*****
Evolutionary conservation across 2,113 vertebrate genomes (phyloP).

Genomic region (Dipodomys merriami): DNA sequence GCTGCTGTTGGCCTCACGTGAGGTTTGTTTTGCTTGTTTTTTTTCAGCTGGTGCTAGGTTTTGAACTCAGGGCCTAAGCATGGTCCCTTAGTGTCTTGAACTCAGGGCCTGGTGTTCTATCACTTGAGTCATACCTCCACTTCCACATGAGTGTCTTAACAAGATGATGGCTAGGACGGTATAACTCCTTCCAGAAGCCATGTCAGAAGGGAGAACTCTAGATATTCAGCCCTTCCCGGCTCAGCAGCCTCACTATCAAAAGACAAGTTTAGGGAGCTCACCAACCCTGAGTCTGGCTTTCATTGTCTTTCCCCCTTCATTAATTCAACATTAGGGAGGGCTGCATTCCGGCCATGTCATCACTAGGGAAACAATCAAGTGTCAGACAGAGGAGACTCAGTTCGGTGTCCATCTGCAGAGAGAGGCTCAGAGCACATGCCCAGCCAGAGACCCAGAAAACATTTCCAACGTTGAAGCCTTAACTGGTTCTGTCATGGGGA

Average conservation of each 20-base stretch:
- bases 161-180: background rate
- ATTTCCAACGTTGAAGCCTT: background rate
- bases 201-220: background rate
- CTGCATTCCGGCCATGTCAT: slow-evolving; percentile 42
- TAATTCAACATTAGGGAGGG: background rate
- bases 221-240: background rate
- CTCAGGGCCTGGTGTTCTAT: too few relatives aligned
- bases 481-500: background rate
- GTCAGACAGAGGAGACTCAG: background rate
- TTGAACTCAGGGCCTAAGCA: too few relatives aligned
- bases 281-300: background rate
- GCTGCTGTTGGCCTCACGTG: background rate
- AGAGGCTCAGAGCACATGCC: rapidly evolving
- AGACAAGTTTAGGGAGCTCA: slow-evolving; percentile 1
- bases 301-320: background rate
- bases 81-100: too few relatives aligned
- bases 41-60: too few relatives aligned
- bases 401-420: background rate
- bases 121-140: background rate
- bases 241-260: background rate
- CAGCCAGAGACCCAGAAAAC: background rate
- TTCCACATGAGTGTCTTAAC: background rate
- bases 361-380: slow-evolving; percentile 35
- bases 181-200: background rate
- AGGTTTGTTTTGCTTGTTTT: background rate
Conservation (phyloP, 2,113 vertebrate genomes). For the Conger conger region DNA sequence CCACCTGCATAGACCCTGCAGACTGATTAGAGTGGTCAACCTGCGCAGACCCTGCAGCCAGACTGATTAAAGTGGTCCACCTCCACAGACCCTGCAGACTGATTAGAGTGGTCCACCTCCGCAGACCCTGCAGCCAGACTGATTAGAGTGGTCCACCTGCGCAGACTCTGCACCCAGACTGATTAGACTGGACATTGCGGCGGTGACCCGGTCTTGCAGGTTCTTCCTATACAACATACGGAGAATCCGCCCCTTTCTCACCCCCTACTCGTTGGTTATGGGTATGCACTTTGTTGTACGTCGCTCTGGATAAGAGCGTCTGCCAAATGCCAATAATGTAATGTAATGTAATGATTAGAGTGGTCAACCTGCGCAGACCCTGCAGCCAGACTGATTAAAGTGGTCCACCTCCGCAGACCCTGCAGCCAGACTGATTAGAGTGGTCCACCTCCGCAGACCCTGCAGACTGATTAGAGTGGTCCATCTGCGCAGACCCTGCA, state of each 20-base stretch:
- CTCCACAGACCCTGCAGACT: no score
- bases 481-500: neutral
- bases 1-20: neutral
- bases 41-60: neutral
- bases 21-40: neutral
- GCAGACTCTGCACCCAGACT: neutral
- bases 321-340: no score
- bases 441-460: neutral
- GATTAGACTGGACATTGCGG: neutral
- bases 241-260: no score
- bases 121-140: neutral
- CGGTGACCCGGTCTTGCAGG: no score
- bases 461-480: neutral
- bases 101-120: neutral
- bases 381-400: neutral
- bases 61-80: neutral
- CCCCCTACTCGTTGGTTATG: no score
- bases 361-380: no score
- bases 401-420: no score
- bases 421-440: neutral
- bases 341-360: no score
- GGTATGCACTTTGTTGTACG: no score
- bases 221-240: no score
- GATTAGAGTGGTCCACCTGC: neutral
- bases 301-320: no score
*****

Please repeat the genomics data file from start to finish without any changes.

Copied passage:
Evolutionary conservation across 2,113 vertebrate genomes (phyloP).

Genomic region (Dipodomys merriami): DNA sequence GCTGCTGTTGGCCTCACGTGAGGTTTGTTTTGCTTGTTTTTTTTCAGCTGGTGCTAGGTTTTGAACTCAGGGCCTAAGCATGGTCCCTTAGTGTCTTGAACTCAGGGCCTGGTGTTCTATCACTTGAGTCATACCTCCACTTCCACATGAGTGTCTTAACAAGATGATGGCTAGGACGGTATAACTCCTTCCAGAAGCCATGTCAGAAGGGAGAACTCTAGATATTCAGCCCTTCCCGGCTCAGCAGCCTCACTATCAAAAGACAAGTTTAGGGAGCTCACCAACCCTGAGTCTGGCTTTCATTGTCTTTCCCCCTTCATTAATTCAACATTAGGGAGGGCTGCATTCCGGCCATGTCATCACTAGGGAAACAATCAAGTGTCAGACAGAGGAGACTCAGTTCGGTGTCCATCTGCAGAGAGAGGCTCAGAGCACATGCCCAGCCAGAGACCCAGAAAACATTTCCAACGTTGAAGCCTTAACTGGTTCTGTCATGGGGA

Average conservation of each 20-base stretch:
- bases 161-180: background rate
- ATTTCCAACGTTGAAGCCTT: background rate
- bases 201-220: background rate
- CTGCATTCCGGCCATGTCAT: slow-evolving; percentile 42
- TAATTCAACATTAGGGAGGG: background rate
- bases 221-240: background rate
- CTCAGGGCCTGGTGTTCTAT: too few relatives aligned
- bases 481-500: background rate
- GTCAGACAGAGGAGACTCAG: background rate
- TTGAACTCAGGGCCTAAGCA: too few relatives aligned
- bases 281-300: background rate
- GCTGCTGTTGGCCTCACGTG: background rate
- AGAGGCTCAGAGCACATGCC: rapidly evolving
- AGACAAGTTTAGGGAGCTCA: slow-evolving; percentile 1
- bases 301-320: background rate
- bases 81-100: too few relatives aligned
- bases 41-60: too few relatives aligned
- bases 401-420: background rate
- bases 121-140: background rate
- bases 241-260: background rate
- CAGCCAGAGACCCAGAAAAC: background rate
- TTCCACATGAGTGTCTTAAC: background rate
- bases 361-380: slow-evolving; percentile 35
- bases 181-200: background rate
- AGGTTTGTTTTGCTTGTTTT: background rate
Conservation (phyloP, 2,113 vertebrate genomes). For the Conger conger region DNA sequence CCACCTGCATAGACCCTGCAGACTGATTAGAGTGGTCAACCTGCGCAGACCCTGCAGCCAGACTGATTAAAGTGGTCCACCTCCACAGACCCTGCAGACTGATTAGAGTGGTCCACCTCCGCAGACCCTGCAGCCAGACTGATTAGAGTGGTCCACCTGCGCAGACTCTGCACCCAGACTGATTAGACTGGACATTGCGGCGGTGACCCGGTCTTGCAGGTTCTTCCTATACAACATACGGAGAATCCGCCCCTTTCTCACCCCCTACTCGTTGGTTATGGGTATGCACTTTGTTGTACGTCGCTCTGGATAAGAGCGTCTGCCAAATGCCAATAATGTAATGTAATGTAATGATTAGAGTGGTCAACCTGCGCAGACCCTGCAGCCAGACTGATTAAAGTGGTCCACCTCCGCAGACCCTGCAGCCAGACTGATTAGAGTGGTCCACCTCCGCAGACCCTGCAGACTGATTAGAGTGGTCCATCTGCGCAGACCCTGCA, state of each 20-base stretch:
- CTCCACAGACCCTGCAGACT: no score
- bases 481-500: neutral
- bases 1-20: neutral
- bases 41-60: neutral
- bases 21-40: neutral
- GCAGACTCTGCACCCAGACT: neutral
- bases 321-340: no score
- bases 441-460: neutral
- GATTAGACTGGACATTGCGG: neutral
- bases 241-260: no score
- bases 121-140: neutral
- CGGTGACCCGGTCTTGCAGG: no score
- bases 461-480: neutral
- bases 101-120: neutral
- bases 381-400: neutral
- bases 61-80: neutral
- CCCCCTACTCGTTGGTTATG: no score
- bases 361-380: no score
- bases 401-420: no score
- bases 421-440: neutral
- bases 341-360: no score
- GGTATGCACTTTGTTGTACG: no score
- bases 221-240: no score
- GATTAGAGTGGTCCACCTGC: neutral
- bases 301-320: no score